Bean: is there anything particularly interesting to be said about the difficulty of gearing/gear manufacturing (I wasn't aware gear-cutting equipment could be in short supply?) To a non MechE, it seems like two large gears in some fixed ratio is a fairly simple construction project.

  13. March 01, 2018bean said...

    To be honest, gear-cutting isn't something I know very much about. It was definitely difficult, but I can't describe exactly why. I will look into that more and get back to you. Maybe as a column, because gearing production had a huge impact on things like the WWII escort programs.

  14. March 01, 2018bean said...

    I've looked around a bit more, and come up with at least a partial answer. The basic problem is that cutting naval reduction gears takes some large, expensive, and specialized equipment. Early gears at least were cut by hobbing, and a hob big enough to cut large gears (Hood's main gear wheel was 12' across) is not something you buy off the shelf. Building one is going to be expensive and time-consuming. The USN presumably didn't have the capability available in the 1910s, and the US was always pretty paranoid about importing that kind of stuff.

    A couple things to note:

    1. The problem was usually cutting gears of a certain size. For instance, the USN, when trying to build an escort for mass production during the Cold War, set a maximum gear diameter, which could be produced quickly in an emergency. (Of course, they blew right through the cap....)

    2. Buying more big gear-cutting machines in wartime is going to take capability from the specialist heavy machine tool builders. Their output is critical to lots of industrial expansion, and the skills involved are not easy to duplicate.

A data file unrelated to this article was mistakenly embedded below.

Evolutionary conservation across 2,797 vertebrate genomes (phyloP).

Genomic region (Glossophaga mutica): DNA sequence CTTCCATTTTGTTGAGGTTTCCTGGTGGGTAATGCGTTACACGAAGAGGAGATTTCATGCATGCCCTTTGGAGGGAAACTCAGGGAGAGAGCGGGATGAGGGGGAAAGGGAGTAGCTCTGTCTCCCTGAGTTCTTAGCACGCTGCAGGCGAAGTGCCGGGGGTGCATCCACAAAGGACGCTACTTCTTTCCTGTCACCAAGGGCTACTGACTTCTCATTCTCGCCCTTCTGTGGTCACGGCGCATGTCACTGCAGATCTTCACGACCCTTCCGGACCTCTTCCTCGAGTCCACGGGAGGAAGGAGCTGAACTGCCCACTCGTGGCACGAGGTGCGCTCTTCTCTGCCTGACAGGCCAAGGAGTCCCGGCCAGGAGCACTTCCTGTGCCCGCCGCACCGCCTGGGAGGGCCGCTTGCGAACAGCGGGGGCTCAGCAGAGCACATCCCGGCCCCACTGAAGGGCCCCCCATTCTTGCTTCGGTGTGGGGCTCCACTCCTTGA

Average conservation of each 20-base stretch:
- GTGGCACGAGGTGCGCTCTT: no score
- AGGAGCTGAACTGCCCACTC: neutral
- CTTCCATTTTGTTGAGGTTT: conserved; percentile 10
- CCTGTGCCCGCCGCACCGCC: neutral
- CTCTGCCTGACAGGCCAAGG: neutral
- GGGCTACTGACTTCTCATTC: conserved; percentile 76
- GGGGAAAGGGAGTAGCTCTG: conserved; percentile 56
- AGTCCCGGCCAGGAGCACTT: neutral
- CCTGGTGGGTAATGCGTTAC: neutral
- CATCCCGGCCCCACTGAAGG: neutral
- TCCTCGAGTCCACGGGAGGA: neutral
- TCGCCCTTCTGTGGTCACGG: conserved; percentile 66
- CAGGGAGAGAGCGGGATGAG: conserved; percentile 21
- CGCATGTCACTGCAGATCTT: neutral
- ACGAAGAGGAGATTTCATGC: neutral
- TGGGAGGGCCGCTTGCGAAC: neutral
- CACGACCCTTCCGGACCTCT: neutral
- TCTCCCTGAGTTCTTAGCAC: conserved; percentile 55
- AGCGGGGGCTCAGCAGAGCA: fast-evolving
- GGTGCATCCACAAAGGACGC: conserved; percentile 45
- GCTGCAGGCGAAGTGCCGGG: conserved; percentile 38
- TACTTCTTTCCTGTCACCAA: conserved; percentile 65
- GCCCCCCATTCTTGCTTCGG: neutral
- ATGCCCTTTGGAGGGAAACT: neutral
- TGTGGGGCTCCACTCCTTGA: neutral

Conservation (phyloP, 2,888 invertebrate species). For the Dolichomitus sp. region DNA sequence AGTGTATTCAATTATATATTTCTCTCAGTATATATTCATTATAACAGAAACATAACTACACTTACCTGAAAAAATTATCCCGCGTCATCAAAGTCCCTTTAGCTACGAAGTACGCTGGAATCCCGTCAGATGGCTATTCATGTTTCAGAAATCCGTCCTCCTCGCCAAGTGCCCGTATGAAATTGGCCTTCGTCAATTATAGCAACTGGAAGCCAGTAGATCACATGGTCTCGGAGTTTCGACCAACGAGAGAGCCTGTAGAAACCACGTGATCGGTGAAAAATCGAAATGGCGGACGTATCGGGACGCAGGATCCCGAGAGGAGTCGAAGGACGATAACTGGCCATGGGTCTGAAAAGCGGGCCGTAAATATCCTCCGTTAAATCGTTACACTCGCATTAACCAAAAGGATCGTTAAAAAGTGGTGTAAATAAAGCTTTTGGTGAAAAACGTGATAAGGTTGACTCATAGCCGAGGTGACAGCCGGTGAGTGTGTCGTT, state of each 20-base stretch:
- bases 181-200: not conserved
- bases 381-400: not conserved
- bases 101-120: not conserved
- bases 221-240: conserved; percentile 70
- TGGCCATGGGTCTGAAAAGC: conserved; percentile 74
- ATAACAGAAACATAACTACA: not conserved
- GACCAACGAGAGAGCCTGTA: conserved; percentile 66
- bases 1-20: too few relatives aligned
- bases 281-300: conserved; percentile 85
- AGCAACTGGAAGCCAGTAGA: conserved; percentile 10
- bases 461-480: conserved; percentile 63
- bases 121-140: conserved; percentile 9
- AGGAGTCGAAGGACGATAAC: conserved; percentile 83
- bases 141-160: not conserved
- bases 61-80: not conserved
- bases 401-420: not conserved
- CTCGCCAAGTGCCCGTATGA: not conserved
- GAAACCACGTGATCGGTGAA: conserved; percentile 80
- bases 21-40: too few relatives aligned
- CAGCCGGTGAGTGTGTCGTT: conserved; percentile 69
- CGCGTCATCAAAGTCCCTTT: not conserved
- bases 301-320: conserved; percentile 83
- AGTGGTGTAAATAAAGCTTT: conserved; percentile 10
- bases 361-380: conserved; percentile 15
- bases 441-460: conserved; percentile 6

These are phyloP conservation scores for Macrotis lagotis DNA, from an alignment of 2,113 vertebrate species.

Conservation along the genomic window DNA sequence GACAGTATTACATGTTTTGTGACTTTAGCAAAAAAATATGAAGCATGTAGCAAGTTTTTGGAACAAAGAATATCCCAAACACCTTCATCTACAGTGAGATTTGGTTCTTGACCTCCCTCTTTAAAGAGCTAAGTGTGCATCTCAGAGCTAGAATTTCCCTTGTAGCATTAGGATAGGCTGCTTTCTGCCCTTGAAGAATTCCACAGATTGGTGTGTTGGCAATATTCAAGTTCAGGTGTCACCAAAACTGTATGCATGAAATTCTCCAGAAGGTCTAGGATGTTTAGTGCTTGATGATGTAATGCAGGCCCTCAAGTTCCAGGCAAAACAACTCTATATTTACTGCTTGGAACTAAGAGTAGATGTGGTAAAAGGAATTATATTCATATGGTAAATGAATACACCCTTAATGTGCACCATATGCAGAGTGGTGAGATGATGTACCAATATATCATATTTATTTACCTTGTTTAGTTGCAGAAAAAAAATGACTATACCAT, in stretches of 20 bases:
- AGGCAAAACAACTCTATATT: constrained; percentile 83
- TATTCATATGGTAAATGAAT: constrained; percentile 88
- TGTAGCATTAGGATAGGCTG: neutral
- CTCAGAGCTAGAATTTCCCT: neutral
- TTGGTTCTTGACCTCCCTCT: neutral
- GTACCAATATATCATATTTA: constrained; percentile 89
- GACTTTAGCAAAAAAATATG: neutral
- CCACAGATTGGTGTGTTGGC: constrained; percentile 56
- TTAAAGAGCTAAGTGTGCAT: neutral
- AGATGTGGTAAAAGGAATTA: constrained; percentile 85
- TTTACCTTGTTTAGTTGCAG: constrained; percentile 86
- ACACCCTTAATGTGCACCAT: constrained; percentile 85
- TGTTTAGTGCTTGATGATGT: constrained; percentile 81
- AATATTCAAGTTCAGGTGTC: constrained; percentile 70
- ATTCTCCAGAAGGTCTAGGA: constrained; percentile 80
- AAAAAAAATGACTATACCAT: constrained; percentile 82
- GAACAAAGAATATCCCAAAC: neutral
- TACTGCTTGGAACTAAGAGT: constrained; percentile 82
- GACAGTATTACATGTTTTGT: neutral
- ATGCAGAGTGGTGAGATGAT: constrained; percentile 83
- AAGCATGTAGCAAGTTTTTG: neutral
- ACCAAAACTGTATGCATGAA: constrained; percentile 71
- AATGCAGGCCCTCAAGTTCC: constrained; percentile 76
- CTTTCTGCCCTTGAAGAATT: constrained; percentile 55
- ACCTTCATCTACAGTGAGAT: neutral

Comments from SlateStarCodex:

  • bean says:

    Naval Gazing: Propulsion Part 3. How turbines were made to work well with propellers.

    • gbdub says:

      In the post, you mention that turboelectric propulsion was not suitable for smaller ships. Why was this? I’d think scalability would rather be one of the strengths of that system.

      • Paul Zrimsek says:

        Curious about that too. Perhaps the size of the motors and generators doesn’t scale down much with decreasing horsepower?

        • Nornagest says:

          Doesn’t seem very likely. A 1 HP electric motor fits in the housing for largeish handheld power tools, a 250 HP motor fits between the rear wheels of a Tesla. And diesel submarines, where space is definitely at a premium, use electric motors too. It’d be strange if the scaling factor worked fine for all those applications but not for something cruiser-sized.

          All but submarines use just the motor, not the generator, but an electrical generator is basically just a motor in reverse.

          • bean says: